I popped into the Cathedral the other day to warm my hands at what Mgr R A Kox and his chums in the SSPP would have advertised as a "Latimer and Ridley Pricket Stand". Frankly, I think the flickering candles (none of that electrical technology here; modern Anglicans find Mystic Flicker more attractive) would be better placed before the bust of blessed Edward Bouverie Pusey, whom I quite often visit. He would have some things to say about .... and .......
What a powerful part of the Ordinariate's Anglican Patrimony Pusey is. How splendid it would be if the Ordinariate were able to fund some promising young scholar to edit and publish his (unprinted) lectures on Typology, perhaps also to reprint the University Sermon on the Eucharist for which he was suspended a munere contionandi for two years. Typology is the Catholic way of understanding and using Scripture, needed more than ever in these times. And Pusey's Eucharistic teaching, based as it is on the utter realism of the Greek Fathers whom he so lavishly quoted, is just what we need for an age in which most Catholics stroll up to a 'Eucharistic Minister' or her husband, without any reverence; take a Host; and then stroll nonchalantly away, conveying It to their mouths and consuming It as they walk.
Is such determined and ostentatious irreverence known to have existed in any other period of the Church's history?
And quite near Pusey is the tomb of Robert King, last Abbot of Thame and Oseney and the only recorded Bishop of Rheon in partibus infidelium. He was assigned that see in 1527, apparently, with the intention that he should provide episcopal ministry in the Southern (Oxfordshire) part of the gigantic diocese of Lincoln. Why Rheon? Because it was still in the news ... many books had been written since the siege of Nigripontis in Euboea in 1470? The end of that siege was marked by the Moslems with atrocities and massacres and by their elaboration of interesting ways of killing ... such as the sawing in half of the Christian leader. Plus ca change ...
In 1542, Henry Tudor formed a new Diocese of Oxford, with one of King's enormously grand Abbatial churches (Oseney, just the other side of the Thames) as its Cathedral; and with King as diocesan bishop.
But money talks. The cathedra was soon moved to the Chapel of Cardinal College, and Oseney sold off. King, a veritable Tudor Ecclesiastic, sat at Cranmer's trial and survived all the changes introduced by successive Tudor monarchs until his death on December 4 1557. He was the first and the last Bishop of Oxford to be in full communion with the See of S Peter.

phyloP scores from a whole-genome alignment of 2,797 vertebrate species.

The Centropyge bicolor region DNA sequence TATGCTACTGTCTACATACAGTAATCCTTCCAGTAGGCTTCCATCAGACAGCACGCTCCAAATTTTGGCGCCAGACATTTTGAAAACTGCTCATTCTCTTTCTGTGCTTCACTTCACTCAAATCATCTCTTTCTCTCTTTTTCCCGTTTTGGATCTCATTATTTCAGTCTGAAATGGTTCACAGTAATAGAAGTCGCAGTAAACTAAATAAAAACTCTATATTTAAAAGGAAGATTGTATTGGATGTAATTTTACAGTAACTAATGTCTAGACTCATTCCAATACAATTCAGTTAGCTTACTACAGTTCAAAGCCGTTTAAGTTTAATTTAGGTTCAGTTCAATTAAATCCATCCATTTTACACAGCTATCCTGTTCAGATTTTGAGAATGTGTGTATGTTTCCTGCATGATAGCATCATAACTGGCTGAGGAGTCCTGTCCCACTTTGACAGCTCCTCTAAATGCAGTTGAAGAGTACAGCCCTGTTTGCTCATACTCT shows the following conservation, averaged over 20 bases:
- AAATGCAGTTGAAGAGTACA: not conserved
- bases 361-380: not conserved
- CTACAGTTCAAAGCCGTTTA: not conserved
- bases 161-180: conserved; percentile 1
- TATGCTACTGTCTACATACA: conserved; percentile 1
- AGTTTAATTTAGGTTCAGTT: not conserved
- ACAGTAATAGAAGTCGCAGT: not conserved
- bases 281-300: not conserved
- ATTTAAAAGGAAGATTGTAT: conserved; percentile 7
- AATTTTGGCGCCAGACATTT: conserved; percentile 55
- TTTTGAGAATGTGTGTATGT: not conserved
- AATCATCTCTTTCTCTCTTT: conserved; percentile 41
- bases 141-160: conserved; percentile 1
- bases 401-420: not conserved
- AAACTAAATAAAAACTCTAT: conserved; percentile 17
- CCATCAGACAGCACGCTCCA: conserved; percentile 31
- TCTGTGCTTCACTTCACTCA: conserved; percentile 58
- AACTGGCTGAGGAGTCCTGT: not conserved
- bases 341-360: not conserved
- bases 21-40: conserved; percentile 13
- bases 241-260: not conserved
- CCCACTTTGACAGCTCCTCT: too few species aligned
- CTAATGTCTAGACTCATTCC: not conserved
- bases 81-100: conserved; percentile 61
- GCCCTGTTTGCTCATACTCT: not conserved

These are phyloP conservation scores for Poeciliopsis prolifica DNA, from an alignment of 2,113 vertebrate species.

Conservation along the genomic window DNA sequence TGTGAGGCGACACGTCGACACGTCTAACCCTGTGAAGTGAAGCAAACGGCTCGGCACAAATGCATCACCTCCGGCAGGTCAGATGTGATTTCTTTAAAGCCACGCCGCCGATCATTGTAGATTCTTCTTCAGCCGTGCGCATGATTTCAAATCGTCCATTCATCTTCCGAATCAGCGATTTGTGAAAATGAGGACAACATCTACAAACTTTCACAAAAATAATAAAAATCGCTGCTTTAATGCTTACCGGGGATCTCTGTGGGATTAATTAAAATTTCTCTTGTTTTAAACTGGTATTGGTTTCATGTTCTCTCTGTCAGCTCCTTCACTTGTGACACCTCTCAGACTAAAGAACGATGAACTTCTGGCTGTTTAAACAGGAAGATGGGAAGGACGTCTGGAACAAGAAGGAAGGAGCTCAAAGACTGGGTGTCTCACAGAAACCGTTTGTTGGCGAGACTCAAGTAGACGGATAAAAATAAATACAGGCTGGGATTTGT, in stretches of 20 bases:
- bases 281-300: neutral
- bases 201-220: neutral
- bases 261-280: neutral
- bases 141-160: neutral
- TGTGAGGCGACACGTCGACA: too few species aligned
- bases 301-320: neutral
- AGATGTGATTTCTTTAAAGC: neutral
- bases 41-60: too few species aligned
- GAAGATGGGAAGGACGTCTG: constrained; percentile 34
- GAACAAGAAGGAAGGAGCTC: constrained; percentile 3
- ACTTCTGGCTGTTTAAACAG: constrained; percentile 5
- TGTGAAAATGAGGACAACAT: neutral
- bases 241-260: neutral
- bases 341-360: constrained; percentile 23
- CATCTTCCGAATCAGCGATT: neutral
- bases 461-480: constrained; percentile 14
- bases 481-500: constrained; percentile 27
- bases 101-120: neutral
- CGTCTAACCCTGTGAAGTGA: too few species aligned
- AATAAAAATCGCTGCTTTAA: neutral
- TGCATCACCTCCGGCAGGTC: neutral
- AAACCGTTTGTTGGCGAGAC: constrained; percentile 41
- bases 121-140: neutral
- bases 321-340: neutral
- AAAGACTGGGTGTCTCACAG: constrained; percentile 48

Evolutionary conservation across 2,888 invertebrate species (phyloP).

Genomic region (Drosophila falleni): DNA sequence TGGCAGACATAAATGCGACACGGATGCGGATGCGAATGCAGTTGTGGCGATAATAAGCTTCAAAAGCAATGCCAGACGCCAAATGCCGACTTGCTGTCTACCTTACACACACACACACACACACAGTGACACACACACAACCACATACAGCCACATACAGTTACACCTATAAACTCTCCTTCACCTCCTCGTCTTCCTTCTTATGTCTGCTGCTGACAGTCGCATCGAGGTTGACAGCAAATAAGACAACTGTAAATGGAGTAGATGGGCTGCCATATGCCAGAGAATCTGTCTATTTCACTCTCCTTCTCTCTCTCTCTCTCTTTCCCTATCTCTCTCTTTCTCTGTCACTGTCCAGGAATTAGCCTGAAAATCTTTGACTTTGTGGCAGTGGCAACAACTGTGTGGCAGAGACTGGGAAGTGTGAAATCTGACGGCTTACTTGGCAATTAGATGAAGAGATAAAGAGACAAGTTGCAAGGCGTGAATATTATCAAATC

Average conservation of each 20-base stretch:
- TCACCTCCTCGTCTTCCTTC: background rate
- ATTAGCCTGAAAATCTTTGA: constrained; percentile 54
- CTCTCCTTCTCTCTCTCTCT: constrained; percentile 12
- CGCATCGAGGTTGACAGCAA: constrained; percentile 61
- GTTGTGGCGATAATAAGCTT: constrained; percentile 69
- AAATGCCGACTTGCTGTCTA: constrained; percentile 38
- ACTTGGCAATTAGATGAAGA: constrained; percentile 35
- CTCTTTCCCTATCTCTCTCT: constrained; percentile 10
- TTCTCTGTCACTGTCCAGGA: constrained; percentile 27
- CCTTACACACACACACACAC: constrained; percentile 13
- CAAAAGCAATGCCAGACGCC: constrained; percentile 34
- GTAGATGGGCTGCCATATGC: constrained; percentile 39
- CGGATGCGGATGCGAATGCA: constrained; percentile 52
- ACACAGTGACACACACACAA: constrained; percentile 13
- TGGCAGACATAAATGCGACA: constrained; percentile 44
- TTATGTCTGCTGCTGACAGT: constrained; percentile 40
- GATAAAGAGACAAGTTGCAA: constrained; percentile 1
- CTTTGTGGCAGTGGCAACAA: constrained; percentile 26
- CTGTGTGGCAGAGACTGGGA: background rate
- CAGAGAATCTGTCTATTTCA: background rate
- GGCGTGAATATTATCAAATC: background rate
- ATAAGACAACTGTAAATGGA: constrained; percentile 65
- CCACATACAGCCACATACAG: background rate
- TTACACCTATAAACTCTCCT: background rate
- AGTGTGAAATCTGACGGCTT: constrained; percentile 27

The see remained vacant until 1567, when Oxford's next Bishop, Hugh Curwen, was appointed. Bishop Bonner had consecrated him with the Apostolic Mandate according to the rites of the Pontifical to be the Marian Archbishop of Dublin, but he had conformed to the 'Settlement' of Bloody Bess ... do you think he now regrets doing so? ... and he died in 1568. The see then remained vacant until 1589 ... I wonder why. Did an effective sede vacante of more than thirty years, 1557-1589, have anything to do with the very recusant character of Elizabethan Oxford?
Or did it simply result from the poverty of the see?
Quorum Animabus Propitietur Deus.
RIP indeed. The last monasteries closed could only have stayed open if an abbot accepted the Royal Supremacy but quite a few of those survivors died or lived with notable public or private heroism.
A certain number of monasteries had a later career as parish, poor relief foundations, collegiate churches, and even cathedrals. This happened in Dublin where the Benedictine canons of Holy Trinity (St Lawrence O'Toole's Arrosian canons had a short career there after the Normans), now usually called Christ Church Cathedral became canons for the conforming Archbishop King, a rare archdiocesan ordinary with two collegiate cathedrals (+John Comyn 12C had no love for his monastic canons hence the nearby collegiate Cathedral outside the walls perhaps beside a holy well). Outwardly conforming yet inwardly, privately following the old Faith may or may not have been sufficient, but they were respected for their old office. James G. Clarke's English focused work on the Dissolution does recount various examples like a well respected schoolmaster who long outlived his monastery and was addressed as abbot and was so on his grave stone plus some women who lived quietly in a house under their pensioned Abbess. In contrast, Ireland has close to 200 monasteries when Betty died, probably tolerated for pragmatic reasons (tolerating Catholic usages was perhaps considered if +Creagh of Armagh had become Prot), the old St Kevin's church (a ruin in St Kevin's park where Bl Dermot O'Hurley of Cashel is buried) was perhaps Catholic until the Stuarts. One or two bishops in Ireland accepted appointment from both Pope and Queen.
This things could be blurry but God knows all. King might have found it repugnant to take the path of the later holy Archbishop of Cashel or to join the small (ie 1) number of episcopal martyrs under the Tudors.
The regular canons if Christchurch, Dublin, were in fact Augustinians (as were those of Carlisle and St Andrews). De Oxonia, si Magister, in precibis tuis, potes cujusdam Dominae oxoniensis meminisse ...
*precibus, of course. Fat fingers on my mobile. (I is next to U.)
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